folly Definition

  • 1lack of good sense or judgement; foolishness
  • 2a costly ornamental building with no practical purpose, especially a tower or mock-Gothic ruin built in a large garden or park

Using folly: Examples

Take a moment to familiarize yourself with how "folly" can be used in various situations through the following examples!

  • Example

    It would be folly to ignore the warnings.

  • Example

    The decision was seen as a great folly.

  • Example

    The castle was a folly built by a wealthy eccentric.

  • Example

    The idea of starting a business during a pandemic seemed like sheer folly.

folly Synonyms and Antonyms

Antonyms for folly

Idioms Using folly

  • to behave in a way that makes one look foolish or ridiculous


    He made a folly of himself by trying to impress his date with his terrible jokes.

  • throw caution to the wind(s)

    to take a risk without worrying about the possible consequences


    She decided to throw caution to the wind and quit her job to pursue her passion.

  • play with fire

    to do something that is very risky or dangerous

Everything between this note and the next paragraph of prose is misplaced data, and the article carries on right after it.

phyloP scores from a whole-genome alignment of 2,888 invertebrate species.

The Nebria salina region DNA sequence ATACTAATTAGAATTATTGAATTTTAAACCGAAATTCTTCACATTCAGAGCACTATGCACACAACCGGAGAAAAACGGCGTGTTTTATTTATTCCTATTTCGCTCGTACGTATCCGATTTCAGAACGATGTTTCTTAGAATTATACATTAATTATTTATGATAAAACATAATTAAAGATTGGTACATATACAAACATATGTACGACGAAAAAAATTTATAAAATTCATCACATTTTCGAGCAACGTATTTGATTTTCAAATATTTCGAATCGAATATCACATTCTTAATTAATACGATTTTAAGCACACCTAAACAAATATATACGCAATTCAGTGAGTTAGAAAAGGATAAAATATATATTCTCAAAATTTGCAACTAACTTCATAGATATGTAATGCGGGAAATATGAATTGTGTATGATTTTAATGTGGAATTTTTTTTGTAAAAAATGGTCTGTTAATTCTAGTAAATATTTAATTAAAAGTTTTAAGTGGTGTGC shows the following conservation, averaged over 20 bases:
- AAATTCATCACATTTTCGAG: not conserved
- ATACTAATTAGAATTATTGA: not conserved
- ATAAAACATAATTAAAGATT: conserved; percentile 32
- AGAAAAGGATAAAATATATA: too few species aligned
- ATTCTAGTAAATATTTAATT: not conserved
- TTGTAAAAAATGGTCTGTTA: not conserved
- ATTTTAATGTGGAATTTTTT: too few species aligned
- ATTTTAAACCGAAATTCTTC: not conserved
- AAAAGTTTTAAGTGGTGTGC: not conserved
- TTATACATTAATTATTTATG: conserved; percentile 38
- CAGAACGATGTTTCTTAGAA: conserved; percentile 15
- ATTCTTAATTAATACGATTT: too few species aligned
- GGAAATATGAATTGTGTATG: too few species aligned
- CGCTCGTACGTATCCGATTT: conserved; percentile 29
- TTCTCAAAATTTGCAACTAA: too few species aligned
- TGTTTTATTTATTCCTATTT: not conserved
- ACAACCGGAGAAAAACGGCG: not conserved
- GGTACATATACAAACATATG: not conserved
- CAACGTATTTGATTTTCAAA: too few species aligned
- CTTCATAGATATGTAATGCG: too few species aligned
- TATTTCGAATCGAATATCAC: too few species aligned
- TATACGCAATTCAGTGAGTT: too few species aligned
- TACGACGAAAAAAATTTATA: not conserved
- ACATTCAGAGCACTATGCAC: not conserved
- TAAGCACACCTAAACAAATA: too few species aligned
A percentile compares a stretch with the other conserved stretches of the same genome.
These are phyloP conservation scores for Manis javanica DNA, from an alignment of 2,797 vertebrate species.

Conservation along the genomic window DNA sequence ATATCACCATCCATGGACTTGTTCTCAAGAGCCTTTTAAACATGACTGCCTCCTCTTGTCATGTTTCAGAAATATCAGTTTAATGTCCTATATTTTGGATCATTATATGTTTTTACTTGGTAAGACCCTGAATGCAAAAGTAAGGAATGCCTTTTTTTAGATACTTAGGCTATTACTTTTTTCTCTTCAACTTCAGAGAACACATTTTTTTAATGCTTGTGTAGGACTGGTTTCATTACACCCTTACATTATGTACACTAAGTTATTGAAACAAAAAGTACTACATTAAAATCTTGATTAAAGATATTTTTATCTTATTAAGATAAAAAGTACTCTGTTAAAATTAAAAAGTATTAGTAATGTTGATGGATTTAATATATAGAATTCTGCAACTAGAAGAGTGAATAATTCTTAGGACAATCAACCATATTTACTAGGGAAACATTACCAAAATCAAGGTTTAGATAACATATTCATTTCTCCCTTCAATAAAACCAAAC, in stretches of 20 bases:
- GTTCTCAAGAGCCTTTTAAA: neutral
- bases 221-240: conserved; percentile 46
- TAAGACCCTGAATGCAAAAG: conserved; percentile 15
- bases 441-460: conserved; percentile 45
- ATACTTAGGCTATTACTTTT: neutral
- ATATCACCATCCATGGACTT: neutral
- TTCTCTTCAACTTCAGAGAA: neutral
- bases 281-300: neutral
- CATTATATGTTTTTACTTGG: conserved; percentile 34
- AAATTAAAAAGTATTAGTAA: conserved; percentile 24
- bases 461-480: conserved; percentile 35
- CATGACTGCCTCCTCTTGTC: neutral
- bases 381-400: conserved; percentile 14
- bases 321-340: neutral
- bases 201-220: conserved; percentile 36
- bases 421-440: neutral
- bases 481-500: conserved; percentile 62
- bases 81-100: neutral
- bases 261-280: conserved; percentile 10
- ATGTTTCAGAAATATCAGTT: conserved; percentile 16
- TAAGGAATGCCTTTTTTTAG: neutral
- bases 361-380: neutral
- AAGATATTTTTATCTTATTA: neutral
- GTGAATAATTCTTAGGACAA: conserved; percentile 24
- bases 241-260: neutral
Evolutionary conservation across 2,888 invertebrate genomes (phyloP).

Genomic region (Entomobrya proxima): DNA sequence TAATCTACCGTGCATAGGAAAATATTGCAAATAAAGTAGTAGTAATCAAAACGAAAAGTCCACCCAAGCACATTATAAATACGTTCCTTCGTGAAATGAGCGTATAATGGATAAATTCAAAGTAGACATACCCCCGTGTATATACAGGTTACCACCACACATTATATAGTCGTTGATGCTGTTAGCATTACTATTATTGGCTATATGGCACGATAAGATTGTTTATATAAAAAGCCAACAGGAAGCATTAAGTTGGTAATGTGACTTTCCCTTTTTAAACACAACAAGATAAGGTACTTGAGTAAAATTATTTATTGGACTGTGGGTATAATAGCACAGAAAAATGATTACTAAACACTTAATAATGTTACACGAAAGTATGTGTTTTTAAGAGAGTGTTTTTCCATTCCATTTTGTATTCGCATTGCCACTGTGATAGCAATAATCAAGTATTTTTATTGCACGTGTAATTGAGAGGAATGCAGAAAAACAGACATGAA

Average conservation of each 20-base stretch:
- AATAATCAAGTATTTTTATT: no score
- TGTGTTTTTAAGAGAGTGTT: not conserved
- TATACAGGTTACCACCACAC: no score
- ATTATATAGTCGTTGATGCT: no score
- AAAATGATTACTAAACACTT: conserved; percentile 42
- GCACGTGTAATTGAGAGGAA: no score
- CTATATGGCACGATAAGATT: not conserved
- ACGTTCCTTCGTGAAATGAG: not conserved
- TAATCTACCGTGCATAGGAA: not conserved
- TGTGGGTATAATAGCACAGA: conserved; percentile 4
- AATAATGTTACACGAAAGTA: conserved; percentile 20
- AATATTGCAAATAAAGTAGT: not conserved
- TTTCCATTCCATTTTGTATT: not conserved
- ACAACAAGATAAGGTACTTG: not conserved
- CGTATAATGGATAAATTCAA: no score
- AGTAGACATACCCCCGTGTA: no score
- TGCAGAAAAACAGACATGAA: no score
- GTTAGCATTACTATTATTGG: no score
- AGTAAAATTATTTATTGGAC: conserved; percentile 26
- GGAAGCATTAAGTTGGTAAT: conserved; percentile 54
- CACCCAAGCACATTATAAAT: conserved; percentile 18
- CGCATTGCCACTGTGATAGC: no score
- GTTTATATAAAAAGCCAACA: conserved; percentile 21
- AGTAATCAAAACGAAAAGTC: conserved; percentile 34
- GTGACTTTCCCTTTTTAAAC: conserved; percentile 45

He knew that investing all his savings in the stock market was playing with fire, but he did it anyway.

Phrases with folly

  • a situation where people continue to do something that is clearly foolish or dangerous


    The dance of folly continued as people ignored the warnings and partied in large groups.

  • a structure that is built for no practical purpose and is often considered a waste of resources


    The tower of folly was an extravagant addition to the garden, but it added little value to the property.

  • the tendency of young people to make foolish decisions due to their lack of experience and judgement


    The accident was a result of the folly of youth, as the driver was inexperienced and reckless.

Origins of folly

from Old French 'folie', meaning 'madness'


Summary: folly in Brief

The term 'folly' [ˈfɒli] refers to a lack of good sense or judgement, often resulting in foolish or imprudent behavior. It can also refer to a costly ornamental building with no practical purpose, such as a tower or mock-Gothic ruin. Examples include 'It would be folly to ignore the warnings.' and 'The castle was a folly built by a wealthy eccentric.' Idioms like 'make a folly of oneself' and 'throw caution to the wind(s)' highlight the risks of foolish behavior.